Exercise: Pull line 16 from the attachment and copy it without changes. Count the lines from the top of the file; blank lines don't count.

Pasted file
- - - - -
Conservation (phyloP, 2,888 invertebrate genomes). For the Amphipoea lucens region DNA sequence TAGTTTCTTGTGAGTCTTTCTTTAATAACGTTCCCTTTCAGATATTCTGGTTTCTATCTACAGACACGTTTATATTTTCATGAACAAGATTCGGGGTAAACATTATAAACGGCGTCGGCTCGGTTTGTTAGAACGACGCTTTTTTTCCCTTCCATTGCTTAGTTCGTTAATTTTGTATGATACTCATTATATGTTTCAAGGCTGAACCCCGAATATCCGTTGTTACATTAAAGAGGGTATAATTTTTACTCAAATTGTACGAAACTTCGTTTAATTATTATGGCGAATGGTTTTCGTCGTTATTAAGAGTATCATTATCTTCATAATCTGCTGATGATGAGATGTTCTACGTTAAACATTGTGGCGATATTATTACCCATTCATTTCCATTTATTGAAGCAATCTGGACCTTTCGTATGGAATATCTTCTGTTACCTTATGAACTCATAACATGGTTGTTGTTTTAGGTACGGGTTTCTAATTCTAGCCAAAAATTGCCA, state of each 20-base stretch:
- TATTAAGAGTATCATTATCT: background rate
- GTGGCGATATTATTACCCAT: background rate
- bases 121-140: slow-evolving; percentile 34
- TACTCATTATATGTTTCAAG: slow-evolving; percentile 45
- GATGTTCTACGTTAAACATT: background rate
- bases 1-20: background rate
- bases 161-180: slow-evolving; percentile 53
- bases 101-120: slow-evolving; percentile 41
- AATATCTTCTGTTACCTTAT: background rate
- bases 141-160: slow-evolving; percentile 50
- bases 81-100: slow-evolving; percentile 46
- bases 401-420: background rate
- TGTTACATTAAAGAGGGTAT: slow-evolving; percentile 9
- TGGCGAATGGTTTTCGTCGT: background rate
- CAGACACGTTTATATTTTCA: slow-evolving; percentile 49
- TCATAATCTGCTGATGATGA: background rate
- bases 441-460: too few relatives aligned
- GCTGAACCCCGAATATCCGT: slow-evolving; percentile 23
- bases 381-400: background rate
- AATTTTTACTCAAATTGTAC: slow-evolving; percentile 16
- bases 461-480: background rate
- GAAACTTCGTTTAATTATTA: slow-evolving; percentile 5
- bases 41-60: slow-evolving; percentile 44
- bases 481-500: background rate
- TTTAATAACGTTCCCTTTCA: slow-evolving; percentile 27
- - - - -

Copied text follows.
- CAGACACGTTTATATTTTCA: slow-evolving; percentile 49